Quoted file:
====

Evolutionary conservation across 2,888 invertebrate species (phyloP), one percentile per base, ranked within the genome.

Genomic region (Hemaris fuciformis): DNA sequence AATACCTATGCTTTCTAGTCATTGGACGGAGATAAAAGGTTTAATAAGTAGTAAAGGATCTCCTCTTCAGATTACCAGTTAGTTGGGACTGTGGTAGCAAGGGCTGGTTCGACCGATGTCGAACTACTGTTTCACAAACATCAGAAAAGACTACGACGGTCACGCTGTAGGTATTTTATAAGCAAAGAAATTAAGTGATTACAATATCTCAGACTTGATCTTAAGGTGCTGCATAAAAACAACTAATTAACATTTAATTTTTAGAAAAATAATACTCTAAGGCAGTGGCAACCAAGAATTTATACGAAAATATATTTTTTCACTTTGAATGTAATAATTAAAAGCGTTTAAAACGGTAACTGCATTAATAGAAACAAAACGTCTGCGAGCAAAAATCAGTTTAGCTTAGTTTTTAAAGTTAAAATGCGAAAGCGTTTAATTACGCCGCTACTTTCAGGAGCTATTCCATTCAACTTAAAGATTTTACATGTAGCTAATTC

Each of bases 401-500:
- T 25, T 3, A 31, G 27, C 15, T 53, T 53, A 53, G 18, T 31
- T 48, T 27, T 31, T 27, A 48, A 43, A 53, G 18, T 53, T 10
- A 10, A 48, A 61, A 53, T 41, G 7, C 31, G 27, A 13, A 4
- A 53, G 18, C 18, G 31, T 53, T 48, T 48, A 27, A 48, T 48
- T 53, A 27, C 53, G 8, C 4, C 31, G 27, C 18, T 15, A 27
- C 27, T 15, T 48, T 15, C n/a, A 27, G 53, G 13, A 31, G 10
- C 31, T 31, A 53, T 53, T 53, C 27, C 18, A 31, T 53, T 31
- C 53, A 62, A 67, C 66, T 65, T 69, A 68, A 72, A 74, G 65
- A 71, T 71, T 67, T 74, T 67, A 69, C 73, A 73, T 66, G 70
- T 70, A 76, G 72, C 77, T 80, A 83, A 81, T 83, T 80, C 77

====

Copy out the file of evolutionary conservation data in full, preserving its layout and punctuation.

Evolutionary conservation across 2,888 invertebrate species (phyloP), one percentile per base, ranked within the genome.

Genomic region (Hemaris fuciformis): DNA sequence AATACCTATGCTTTCTAGTCATTGGACGGAGATAAAAGGTTTAATAAGTAGTAAAGGATCTCCTCTTCAGATTACCAGTTAGTTGGGACTGTGGTAGCAAGGGCTGGTTCGACCGATGTCGAACTACTGTTTCACAAACATCAGAAAAGACTACGACGGTCACGCTGTAGGTATTTTATAAGCAAAGAAATTAAGTGATTACAATATCTCAGACTTGATCTTAAGGTGCTGCATAAAAACAACTAATTAACATTTAATTTTTAGAAAAATAATACTCTAAGGCAGTGGCAACCAAGAATTTATACGAAAATATATTTTTTCACTTTGAATGTAATAATTAAAAGCGTTTAAAACGGTAACTGCATTAATAGAAACAAAACGTCTGCGAGCAAAAATCAGTTTAGCTTAGTTTTTAAAGTTAAAATGCGAAAGCGTTTAATTACGCCGCTACTTTCAGGAGCTATTCCATTCAACTTAAAGATTTTACATGTAGCTAATTC

Each of bases 401-500:
- T 25, T 3, A 31, G 27, C 15, T 53, T 53, A 53, G 18, T 31
- T 48, T 27, T 31, T 27, A 48, A 43, A 53, G 18, T 53, T 10
- A 10, A 48, A 61, A 53, T 41, G 7, C 31, G 27, A 13, A 4
- A 53, G 18, C 18, G 31, T 53, T 48, T 48, A 27, A 48, T 48
- T 53, A 27, C 53, G 8, C 4, C 31, G 27, C 18, T 15, A 27
- C 27, T 15, T 48, T 15, C n/a, A 27, G 53, G 13, A 31, G 10
- C 31, T 31, A 53, T 53, T 53, C 27, C 18, A 31, T 53, T 31
- C 53, A 62, A 67, C 66, T 65, T 69, A 68, A 72, A 74, G 65
- A 71, T 71, T 67, T 74, T 67, A 69, C 73, A 73, T 66, G 70
- T 70, A 76, G 72, C 77, T 80, A 83, A 81, T 83, T 80, C 77